Still, praise needs to go to the incredibly hardworking events team, in particular Zak Evans, Matt Nunn and Steve Black. They have kept the Union a special night out and have raised the bar, consistently putting on a wide range of successful and appealing day and night events with something for all students. The Union has gone from strength to strength and generally the alcohol free zones have had little impact on our experience.

Whilst initiations might be off the cards, if the Union can continue to offer a eclectic assortment of interesting nights then the Freshers next year will get a different Loughborough but not necessarily a worse one.

Jack Lodge

Jack Lodge

Associate Editor
Jack is former Associate Editor of The Epinal.
Jack Lodge
Jack Lodge

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Posted by on May 29, 2014. Filed under Columnists,Comment,Featured,Jack Lodge.
  • Ploppy plop

    “Whilst the scheme is aimed at minimizing anti-social behaviour and excessive drinking, which is a positive step, I don’t believe it has really been a problem to begin with. It is certainly a miniscule issue in comparison to 2009 where it was quite regular that someone in hall would be taken home in the security van on a Friday night, lying in a pool of his or her own vomit.”
    This seems to be contradictory since, surely, somebody lying in a pool of their own vomit constitutes excessive drinking and even anti social behaviour since it isn’t exactly what people want to see or what security want to be dealing with…
    I do agree that it should be our choice to do some of these things though.

  • Susan

    Whilst I appreciate the principle behind the no drinking zones… I think they might be backfiring slightly. Having had a heavy pre-drinks in a common room on campus a few weeks back, my friends and I headed down to the union, cans in hand… we were stopped by the corner of EHB Pitch and told, by union/campus security, that we couldn’t drink past that point, and that we should finish our beverages before continuing… effectively we were told to down it!! Contradicts the whole purpose of no-drinking zones surely?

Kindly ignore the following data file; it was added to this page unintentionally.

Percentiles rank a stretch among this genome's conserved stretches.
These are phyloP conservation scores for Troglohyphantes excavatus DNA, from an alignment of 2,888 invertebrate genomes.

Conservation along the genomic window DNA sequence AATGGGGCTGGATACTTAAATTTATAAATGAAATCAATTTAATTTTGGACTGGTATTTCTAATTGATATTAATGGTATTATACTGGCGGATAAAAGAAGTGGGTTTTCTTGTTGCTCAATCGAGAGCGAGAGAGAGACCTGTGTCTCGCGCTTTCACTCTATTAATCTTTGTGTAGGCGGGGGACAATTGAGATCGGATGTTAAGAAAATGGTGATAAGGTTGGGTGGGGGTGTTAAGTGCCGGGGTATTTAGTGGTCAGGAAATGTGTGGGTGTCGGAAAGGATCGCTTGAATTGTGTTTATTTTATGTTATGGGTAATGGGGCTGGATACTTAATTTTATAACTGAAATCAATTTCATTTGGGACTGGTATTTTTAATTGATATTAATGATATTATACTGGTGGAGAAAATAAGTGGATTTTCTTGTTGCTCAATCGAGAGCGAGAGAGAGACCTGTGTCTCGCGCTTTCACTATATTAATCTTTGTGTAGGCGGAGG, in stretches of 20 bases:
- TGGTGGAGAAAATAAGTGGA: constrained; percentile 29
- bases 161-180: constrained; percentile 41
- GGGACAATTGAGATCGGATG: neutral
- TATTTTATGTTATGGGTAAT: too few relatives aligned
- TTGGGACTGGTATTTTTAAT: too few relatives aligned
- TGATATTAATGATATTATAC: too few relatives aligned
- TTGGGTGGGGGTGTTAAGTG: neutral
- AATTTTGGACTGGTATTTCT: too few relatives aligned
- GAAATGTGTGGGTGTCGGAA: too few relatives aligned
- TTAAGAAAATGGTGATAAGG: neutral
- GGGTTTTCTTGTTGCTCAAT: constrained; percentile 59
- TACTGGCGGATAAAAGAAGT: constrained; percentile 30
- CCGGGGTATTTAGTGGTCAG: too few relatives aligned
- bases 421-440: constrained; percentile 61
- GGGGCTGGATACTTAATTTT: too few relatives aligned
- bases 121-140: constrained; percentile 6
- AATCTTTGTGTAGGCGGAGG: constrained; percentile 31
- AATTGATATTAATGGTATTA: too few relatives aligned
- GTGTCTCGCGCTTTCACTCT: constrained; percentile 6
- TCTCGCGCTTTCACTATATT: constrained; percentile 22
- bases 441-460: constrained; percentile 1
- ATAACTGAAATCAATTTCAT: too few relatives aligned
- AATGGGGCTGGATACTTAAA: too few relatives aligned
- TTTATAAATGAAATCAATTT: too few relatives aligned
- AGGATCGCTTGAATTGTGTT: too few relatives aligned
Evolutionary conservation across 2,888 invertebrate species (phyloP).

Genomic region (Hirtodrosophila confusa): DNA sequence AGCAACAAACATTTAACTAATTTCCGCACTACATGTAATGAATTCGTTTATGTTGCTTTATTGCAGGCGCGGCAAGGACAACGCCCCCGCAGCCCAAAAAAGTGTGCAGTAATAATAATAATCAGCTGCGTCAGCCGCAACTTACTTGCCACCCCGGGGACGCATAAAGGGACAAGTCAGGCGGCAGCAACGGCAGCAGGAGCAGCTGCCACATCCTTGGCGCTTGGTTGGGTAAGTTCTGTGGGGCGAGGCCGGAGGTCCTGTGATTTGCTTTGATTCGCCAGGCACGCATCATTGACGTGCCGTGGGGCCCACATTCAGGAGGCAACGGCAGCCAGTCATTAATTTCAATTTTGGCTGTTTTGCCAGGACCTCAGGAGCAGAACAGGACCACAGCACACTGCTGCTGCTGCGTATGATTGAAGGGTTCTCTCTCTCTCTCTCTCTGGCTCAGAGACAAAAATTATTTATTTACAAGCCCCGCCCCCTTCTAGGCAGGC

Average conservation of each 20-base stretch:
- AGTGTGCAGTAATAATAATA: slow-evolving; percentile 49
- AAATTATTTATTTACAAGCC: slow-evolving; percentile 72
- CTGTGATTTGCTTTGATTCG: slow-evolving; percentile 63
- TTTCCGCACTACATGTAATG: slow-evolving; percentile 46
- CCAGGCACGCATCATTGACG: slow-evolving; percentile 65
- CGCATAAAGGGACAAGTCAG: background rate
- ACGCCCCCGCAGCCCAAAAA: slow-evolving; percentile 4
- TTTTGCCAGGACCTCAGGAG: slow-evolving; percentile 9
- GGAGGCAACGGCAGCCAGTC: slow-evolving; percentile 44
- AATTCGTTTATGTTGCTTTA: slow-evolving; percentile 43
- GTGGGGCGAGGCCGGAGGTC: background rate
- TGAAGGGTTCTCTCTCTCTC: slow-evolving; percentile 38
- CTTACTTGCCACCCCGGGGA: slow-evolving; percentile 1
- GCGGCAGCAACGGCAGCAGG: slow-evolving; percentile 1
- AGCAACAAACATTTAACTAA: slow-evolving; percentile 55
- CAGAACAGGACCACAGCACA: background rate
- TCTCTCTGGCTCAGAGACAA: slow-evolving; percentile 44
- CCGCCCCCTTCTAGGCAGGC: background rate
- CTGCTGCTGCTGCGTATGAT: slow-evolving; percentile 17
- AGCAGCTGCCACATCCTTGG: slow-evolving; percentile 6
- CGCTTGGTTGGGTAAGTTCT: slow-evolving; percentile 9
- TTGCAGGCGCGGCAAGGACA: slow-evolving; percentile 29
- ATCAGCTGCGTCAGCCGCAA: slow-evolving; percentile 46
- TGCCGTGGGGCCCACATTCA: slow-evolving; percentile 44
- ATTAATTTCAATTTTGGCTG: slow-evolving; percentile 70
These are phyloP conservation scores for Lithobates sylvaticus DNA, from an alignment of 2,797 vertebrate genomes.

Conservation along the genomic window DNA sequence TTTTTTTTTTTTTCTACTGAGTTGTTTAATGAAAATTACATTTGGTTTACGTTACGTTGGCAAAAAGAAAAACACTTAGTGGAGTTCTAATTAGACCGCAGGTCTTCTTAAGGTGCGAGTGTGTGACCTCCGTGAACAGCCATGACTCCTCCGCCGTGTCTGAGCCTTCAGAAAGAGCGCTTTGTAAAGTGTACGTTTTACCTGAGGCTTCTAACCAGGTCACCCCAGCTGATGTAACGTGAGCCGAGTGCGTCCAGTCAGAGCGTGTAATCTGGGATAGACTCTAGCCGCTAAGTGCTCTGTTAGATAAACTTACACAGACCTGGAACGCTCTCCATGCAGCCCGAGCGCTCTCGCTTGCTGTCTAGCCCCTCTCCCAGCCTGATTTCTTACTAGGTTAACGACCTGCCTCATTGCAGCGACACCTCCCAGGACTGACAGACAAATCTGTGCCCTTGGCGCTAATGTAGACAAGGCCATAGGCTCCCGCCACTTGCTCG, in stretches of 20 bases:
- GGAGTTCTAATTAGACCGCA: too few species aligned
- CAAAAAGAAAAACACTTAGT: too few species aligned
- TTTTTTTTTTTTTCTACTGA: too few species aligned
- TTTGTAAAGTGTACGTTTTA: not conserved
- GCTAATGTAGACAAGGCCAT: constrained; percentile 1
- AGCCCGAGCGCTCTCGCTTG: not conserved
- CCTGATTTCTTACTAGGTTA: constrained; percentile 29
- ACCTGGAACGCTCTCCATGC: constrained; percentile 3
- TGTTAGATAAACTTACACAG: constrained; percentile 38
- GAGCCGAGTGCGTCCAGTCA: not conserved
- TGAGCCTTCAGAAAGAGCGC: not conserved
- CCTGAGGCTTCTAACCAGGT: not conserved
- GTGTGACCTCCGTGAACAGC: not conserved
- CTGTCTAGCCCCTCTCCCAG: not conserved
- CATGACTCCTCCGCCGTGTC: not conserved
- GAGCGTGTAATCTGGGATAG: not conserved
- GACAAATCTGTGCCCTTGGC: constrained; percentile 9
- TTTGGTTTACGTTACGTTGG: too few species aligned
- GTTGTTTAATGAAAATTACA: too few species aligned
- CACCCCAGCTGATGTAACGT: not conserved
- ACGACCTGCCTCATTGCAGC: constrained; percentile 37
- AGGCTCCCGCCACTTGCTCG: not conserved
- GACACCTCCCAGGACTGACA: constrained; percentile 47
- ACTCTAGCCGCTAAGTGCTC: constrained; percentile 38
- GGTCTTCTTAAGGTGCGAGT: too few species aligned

The rule just makes drinking less visible but certainly still happens! Perhaps it will help change attitudes to drinking in the future, though?

  • Mr Realpolitik

    Like Jack, I started out in Loughborough back in the 09/10
    days which was certainly a very different Loughborough to what we have now,
    with fresher helpers visiting our blocks with party invitations, offering
    student support/advise, mentoring and generally creating a more amicable and
    friendlier atmosphere. I now fear that Loughborough has changed its attitude
    and culture – I feel the culture is becoming much more passive-aggressive, less
    social and more isolated than ever before.

    That said, I do agree that we need to reduce the amount of alcohol
    intake to help future taxpayers with the burdens of an increasing NHS budget to
    cope with the amount of liver transplants and health issues in the coming
    years. I feel that Loughborough should preserve its unique ‘Student Experience’
    culture, by focusing on the QUALITY of its student night outs rather than the
    QUANTITY of its nights at the union. By having fewer LSU Nights during the
    midweek, it will help students focus on other extra-curricular activities
    during the week (such as Salsa dancing,
    languages, sports, debating, film etc) and then having our rendezvous nights
    out on the weekends, which will give a better ‘overall Loughborough experience’
    during their time at Loughborough University. I also feel less activities
    should be advertised on Facebook and promoting more ‘after-class announcements’
    about an up and coming event – to fuel an incandescent atmosphere of liveliness
    and passion Loughborough once had.